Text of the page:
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Recently Awarded Research Grants

Project Title:

Acceptance and Commitment Therapy for Chronic Pain: A Telehealth Applicaiton Feasibility Study

Project Principal Investigator/s:
Dr. Kevin Vowles

Funding Agency:
2Morrow, Inc.

Amount Awarded:
15,959

Period of Performance:
11/2017 - 05/2018

Goals and Aims of Study

Chronic pain is common in adults, impacting approximately one in every four adults in the developed world. Despite the documented efficacy, behavioral pain treatment options are not accessible for many individuals, whether due to long clinic wait-lists, geographic availability, provider insurance coverage, time constraints, or presentation of sub-clinical levels of severity of psychosocial symptoms. Telehealth and smartphone application interventions are becoming increasingly available for treatment of a myriad of conditions as a means of increasing access to care and promoting self-management of health care. A review of available smartphone applications for chronic pain management included over two hundred relevant apps, primarily focused on pain education and pain self-management. A lack of inclusion of evidence-based pain management strategies was noted in the review. Development and evaluation of a chronic pain app would offer patients with chronic pain increased accessibility to an evidence-based treatment option for increasing functioning and improving quality of life.

This study is a pilot feasibility trial to examine the acceptability, usability, and technical performance of an Acceptance and Commitment Therapy (ACT) based telehealth application (“app”) for those with chronic pain.  ACT for chronic pain is a treatment approach with “strong” empirical support according to the Division of Clinical Psychology of the American Psychological Association. The primary goal of ACT in the context of chronic pain treatment is to increase the patient’s engagement in valued and important activities while experiencing pain or discomfort, such that effective action is not dependent on pain intensity. Relatedly, ACT also aims to facilitate more effective responding to difficult or aversive experiences (e.g. persistent pain). ACT has been shown to reliably and significantly reduce pain-related distress, disability, and healthcare usage. 

How this Research Will Benefit Society

Project Title:

Predicting Stimulant Use Relapse using Neuroimaging Techniques

Project Principal Investigator/s:
Michael Maurer

Funding Agency:
National Institutes of Health/National Institute on Drug Abuse

Amount Awarded:
31, 156

Period of Performance:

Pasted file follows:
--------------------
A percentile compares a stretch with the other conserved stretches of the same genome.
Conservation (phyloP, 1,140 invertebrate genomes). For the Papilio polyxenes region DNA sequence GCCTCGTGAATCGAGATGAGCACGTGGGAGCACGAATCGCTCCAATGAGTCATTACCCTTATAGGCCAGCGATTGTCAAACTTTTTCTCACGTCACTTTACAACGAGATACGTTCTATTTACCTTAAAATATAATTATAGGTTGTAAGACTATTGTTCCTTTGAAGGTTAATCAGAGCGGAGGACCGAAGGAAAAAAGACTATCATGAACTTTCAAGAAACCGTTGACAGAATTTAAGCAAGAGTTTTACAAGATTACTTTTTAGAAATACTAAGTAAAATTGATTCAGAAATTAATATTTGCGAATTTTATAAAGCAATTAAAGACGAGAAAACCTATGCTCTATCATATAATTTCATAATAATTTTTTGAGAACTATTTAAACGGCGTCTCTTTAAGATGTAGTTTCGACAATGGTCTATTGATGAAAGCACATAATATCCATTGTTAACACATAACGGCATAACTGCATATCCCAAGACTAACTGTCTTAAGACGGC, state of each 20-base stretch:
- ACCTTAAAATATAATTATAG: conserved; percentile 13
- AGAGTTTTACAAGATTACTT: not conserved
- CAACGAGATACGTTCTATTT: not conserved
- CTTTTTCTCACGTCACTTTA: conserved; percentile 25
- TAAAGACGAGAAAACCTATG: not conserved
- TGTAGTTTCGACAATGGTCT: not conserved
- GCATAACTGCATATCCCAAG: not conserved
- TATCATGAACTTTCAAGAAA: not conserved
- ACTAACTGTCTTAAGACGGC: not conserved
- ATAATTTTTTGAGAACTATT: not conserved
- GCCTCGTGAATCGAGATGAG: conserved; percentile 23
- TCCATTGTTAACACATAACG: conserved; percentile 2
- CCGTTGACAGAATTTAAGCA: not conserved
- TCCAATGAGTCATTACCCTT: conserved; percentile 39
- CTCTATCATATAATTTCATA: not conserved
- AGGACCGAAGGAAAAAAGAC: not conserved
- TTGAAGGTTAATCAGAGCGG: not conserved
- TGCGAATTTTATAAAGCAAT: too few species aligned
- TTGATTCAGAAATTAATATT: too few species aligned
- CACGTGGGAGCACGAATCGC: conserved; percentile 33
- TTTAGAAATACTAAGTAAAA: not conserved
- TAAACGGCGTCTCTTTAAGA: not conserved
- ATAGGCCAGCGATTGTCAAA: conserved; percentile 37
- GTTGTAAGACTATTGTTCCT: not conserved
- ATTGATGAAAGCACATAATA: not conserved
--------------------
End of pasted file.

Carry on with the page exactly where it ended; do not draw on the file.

09/2017 - 08/2019

Goals and Aims of Study

Using the world’s largest forensic database, which includes clinical and neuropsychological measures, electrophysiological measures, functional neuroimaging, and functional network connectivity measures, the primary goal of this project will be to delineate specific risk factors predictive of eventual stimulant use relapse propensity. This will be accomplished by integrating models incorporating logistic and Cox proportional-hazard regressions, and cross-validation machine learning pattern classifiers to predict stimulant use relapse one year after institutional release with an at-risk sample of adult incarcerated offenders.

How this Research Will Benefit Society

Project Title:

Relationship Dynamics: Endocrinology and Behavior

Project Principal Investigator/s:
Dr. Steven Gangestad

Funding Agency:
National Science Foundation

Amount Awarded:
$300,000

Period of Performance:
09/2017 - 08/2019

Goals and Aims of Study

This study is designed to examine how hormonal variations that occur between and within women are associated with the dynamics of their romantic relationships: their thoughts about their relationships, their behavior toward their partners, and their perceptions of how their partners behave toward them. 260 women in heterosexual romantic relationships will be recruited. The study will assay levels in saliva and urine pertaining to five hormones of interest: testosterone, cortisol, estradiol, progesterone, and oxytocin.

How this Research Will Benefit Society

 

Project Title:

Agora Crisis Line FY17

Project Principal Investigator/s:
Molly McCoy Brack

Funding Agency:
New Mexico Department of Health

Amount Awarded:
$30,000

Period of Performance:
07/2016 - 06/2017

Goals and Aims of Study

Agora is proud to recieve NM DOH funding for the 11 th year in a row. This contract helps increase our capacity to help youth throughout the state of NM who may be at risk of suicide and connects them to resources in their communities.

How this Research Will Benefit Society

Since 1970, Agora has provided UNM and the surrounding community by offering free, compassionate, confidential help to anyone in need of emotional support.